Dallas Voice (Dallas, Tex.), Vol. 16, No. 44, Ed. 1 Friday, March 3, 2000 Page: 86 of 102
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How does your container
By Pamela Bennett
I f you live in an apartment or small
I space, container gardening is an
I ideal option especially if you have a
I deck or balcony. Amazing results
HBcan be attained with container-
grown plants, and not necessarily just
flowers. Many vegetables can also thrive
When planting with boxes, containers
and hanging baskets, use a lightweight
growing medium that drains well, yet
retains moisture. Soil is not always best
for container gardening. When ordinary
soil is saturated with water, the air spaces
are filled, removing essential air from the
roots. This is why soil substitutes or potting
mix, are recommended.
Purchase potting mix from home and
garden stores under a variety of trade
names: Jiffy Mix, Pro Mix, Metro Mix, Pro
Soil and others. Martha Stewart.has even
gotten in on the game and has an entire
line of gardening products for container
For a larger container garden, the
expense of prepackaged or soil-less
mixes may be quite high. Try mixing your
own with one part peat moss, one part
garden loam, and one part clean coarse
builder's sand and a slow-release fertiliz-
er according to container size. Lime may
also be needed to bring the pH to around
6.5. A soil test is helpful in determining
nutrient and pH needs, just as in a larger
Container plants must be watered reg-
ularly. They will dry out very quickly in the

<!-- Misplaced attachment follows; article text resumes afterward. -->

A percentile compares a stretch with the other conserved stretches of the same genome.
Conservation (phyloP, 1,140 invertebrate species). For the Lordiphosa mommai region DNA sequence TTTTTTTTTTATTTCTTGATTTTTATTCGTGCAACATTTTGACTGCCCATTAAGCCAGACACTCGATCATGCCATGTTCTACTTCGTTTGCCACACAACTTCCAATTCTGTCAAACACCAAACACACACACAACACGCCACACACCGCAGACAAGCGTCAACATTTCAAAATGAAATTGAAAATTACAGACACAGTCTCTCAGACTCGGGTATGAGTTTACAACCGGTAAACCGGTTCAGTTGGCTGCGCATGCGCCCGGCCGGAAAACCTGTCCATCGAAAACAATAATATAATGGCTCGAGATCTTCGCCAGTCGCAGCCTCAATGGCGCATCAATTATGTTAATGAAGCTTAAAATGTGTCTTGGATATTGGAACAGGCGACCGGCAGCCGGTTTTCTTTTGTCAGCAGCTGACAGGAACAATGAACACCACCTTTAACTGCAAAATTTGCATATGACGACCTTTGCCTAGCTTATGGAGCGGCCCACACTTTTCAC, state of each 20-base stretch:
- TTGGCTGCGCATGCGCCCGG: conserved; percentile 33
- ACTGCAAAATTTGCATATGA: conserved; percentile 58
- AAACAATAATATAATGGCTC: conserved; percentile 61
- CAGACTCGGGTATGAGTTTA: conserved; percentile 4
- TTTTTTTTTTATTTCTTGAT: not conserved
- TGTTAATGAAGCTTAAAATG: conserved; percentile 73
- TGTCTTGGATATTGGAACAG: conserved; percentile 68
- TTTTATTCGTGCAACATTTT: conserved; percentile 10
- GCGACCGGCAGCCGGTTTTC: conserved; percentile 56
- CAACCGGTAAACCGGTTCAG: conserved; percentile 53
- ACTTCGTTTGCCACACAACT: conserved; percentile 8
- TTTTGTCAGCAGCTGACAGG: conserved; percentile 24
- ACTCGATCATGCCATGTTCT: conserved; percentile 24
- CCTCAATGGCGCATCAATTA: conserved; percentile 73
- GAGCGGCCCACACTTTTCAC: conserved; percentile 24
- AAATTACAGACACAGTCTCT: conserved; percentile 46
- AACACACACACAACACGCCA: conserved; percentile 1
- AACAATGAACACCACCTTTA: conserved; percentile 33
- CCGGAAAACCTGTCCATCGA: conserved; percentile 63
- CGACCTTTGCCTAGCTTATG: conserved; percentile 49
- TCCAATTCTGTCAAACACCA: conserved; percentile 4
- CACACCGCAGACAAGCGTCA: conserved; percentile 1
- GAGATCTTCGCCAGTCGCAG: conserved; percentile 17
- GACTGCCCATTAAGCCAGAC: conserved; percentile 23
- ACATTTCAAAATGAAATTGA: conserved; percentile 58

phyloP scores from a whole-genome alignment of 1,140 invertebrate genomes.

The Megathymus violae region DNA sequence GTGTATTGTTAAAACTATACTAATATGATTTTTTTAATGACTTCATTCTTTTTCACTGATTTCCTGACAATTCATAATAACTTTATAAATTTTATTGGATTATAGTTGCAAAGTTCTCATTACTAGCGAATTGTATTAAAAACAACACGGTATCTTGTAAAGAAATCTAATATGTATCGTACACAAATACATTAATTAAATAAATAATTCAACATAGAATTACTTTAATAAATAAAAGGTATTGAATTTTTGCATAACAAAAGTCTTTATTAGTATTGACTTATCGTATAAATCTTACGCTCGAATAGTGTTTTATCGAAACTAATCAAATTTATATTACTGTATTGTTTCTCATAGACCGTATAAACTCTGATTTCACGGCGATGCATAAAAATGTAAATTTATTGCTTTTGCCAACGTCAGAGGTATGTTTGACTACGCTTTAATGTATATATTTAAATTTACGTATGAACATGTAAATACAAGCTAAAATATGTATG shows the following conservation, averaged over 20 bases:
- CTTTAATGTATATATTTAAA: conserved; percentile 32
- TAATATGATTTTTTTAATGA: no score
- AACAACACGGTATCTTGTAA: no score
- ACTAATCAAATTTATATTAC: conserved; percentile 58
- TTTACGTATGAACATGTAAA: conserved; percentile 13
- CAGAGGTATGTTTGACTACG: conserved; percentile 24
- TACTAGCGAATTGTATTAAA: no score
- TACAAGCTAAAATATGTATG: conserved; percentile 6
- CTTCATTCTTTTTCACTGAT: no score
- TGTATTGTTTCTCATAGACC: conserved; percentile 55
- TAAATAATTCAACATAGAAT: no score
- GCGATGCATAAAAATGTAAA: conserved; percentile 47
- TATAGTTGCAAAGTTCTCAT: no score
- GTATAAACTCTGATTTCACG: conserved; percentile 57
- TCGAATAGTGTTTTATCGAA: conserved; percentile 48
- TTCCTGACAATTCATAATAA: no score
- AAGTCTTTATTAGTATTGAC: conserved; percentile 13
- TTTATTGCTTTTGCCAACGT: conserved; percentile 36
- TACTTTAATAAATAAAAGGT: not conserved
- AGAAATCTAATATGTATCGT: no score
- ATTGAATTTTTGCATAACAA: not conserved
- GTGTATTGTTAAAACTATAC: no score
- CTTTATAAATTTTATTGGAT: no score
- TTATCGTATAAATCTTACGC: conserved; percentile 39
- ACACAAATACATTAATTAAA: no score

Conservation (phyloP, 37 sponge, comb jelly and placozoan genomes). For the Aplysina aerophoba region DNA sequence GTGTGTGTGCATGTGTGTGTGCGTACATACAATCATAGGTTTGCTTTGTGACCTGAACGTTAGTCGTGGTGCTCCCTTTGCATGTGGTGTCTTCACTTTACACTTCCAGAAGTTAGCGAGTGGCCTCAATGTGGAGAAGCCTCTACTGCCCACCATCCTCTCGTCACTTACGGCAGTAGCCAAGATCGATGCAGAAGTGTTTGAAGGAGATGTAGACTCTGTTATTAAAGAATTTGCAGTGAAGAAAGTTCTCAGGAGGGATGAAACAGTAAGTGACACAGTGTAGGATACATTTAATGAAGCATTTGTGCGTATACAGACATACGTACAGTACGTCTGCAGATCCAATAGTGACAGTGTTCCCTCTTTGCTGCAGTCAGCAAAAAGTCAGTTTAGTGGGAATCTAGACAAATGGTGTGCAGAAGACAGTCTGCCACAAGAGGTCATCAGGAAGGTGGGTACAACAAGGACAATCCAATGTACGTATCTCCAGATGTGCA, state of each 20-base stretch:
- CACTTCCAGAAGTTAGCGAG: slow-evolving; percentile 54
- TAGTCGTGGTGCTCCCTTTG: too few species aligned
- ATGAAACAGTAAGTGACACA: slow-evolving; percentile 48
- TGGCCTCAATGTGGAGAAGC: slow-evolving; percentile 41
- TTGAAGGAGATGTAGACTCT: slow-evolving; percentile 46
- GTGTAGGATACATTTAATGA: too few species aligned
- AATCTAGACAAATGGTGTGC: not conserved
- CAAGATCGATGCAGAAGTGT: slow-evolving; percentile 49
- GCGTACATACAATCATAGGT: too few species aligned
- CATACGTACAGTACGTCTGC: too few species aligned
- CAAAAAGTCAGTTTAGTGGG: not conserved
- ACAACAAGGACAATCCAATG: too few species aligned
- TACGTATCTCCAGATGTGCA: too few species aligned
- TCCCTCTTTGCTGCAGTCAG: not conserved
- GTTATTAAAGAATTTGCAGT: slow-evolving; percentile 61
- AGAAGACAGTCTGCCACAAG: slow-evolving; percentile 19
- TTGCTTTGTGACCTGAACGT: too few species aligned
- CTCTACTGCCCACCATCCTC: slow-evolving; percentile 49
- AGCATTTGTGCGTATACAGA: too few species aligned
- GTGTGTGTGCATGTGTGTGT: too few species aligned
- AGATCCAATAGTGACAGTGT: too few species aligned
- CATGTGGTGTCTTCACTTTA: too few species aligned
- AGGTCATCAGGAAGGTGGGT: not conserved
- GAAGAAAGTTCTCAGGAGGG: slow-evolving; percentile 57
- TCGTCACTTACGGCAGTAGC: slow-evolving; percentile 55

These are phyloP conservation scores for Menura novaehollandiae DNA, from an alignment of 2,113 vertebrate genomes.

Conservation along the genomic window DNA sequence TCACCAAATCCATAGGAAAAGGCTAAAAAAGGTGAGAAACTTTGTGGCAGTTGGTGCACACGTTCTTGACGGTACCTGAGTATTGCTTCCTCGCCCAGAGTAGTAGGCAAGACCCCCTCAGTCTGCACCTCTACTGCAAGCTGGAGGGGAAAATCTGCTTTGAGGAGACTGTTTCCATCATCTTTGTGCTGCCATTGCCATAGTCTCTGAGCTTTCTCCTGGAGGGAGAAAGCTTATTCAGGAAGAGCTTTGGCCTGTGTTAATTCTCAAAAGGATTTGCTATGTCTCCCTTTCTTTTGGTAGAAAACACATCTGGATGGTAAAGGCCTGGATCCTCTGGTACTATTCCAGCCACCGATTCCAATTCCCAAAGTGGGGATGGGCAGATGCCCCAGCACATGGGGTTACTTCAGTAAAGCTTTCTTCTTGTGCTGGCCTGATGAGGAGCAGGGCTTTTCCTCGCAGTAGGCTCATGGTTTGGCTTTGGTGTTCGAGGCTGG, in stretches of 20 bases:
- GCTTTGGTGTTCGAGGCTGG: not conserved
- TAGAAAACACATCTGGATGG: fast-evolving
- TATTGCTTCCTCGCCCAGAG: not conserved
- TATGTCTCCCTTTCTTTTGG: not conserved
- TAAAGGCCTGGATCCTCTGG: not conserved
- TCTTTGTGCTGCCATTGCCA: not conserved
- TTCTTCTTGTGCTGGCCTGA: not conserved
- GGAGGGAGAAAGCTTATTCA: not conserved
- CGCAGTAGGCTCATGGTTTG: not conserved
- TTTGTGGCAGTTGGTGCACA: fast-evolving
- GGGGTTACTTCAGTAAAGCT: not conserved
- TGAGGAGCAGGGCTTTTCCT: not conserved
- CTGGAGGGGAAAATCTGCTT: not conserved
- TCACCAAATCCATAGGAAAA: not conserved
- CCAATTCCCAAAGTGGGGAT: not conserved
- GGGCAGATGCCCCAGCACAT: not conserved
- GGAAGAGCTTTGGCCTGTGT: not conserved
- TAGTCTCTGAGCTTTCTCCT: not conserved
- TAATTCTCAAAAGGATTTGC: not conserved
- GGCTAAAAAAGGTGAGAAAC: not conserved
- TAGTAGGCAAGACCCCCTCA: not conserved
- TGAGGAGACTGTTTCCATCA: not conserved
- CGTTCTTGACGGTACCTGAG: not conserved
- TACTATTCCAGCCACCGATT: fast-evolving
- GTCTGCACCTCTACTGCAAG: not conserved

summer heat. Potting soil usually has little
or no nutrients, so they have to be fertil-
ized regularly as well.
Many annual plants and flowering
bulbs are well suited to container grow-
ing: some favorites are lobelia, petunias,
impatiens, marigolds, geraniums, bego-
nias and dahlias. All will give a bright
show of color, bringing a gardener a lot
of pleasure without a lot of work or space.
Lighting is key. Grow lights use wide
spectrum fluorescent bulbs suitable for
plants because they don't get hot. Find a
moderate temperature that can be main-
tained while providing the plants with all
the hours of light they need.
Grow lights are not expensive to oper-
ate, even for 12-16 hours a day.
Containers can be made out of clay,
wood, plastic, metal, or other materials.
Containers for vegetable plants must be
large enough to support plants when they
Be creative! Use barrels, flower pots,
cut-off milk jugs, window boxes and plas-
tic lined baskets. Buy some terra cotta pots
and customize your own containers by
using paints or dyes. Using discarded
items and constructing attractive patio
planters is one of the many enjoyable
aspects of container gardening. The only
real limit is one's imagination.
For planting boxes made of wood, red-
wood and cedar are the most resistant to
rotting. Whatever container you decide to
use, make sure there is adequate
drainage. Sometimes it's necessary to
punch a drainage hole in the bottom of
items that are lined with plastic.
Fill a clean container to within one-half
inch of the top with the slightly damp soil
mixture. Peat moss absorbs water, so mix
more if moistened with warm water
before putting the mix in the container.
Sow the seeds according to the instruc-
tions on the seed package.
Put a label with the name, variety and
the date of planting in each container.
After planting, gently soak the soil with
water, being careful not to wash out or
displace seeds. Thin the seedlings to
obtain proper spacing when the plants
have two or three leaves. If cages, stakes
or other supports are needed, provide
them when the plants are very small to
avoid root damage later. *5;"
Internet for green thumbs
Garden Exchanges and Trading:
Burpee Seed Catalog.
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Vercher, Dennis. Dallas Voice (Dallas, Tex.), Vol. 16, No. 44, Ed. 1 Friday, March 3, 2000, newspaper, March 3, 2000; Dallas, Texas. (digital.library.unt.edu/ark:/67531/metapth615497/m1/86/: accessed January 18, 2019), University of North Texas Libraries, Digital Library, digital.library.unt.edu; crediting UNT Libraries Special Collections.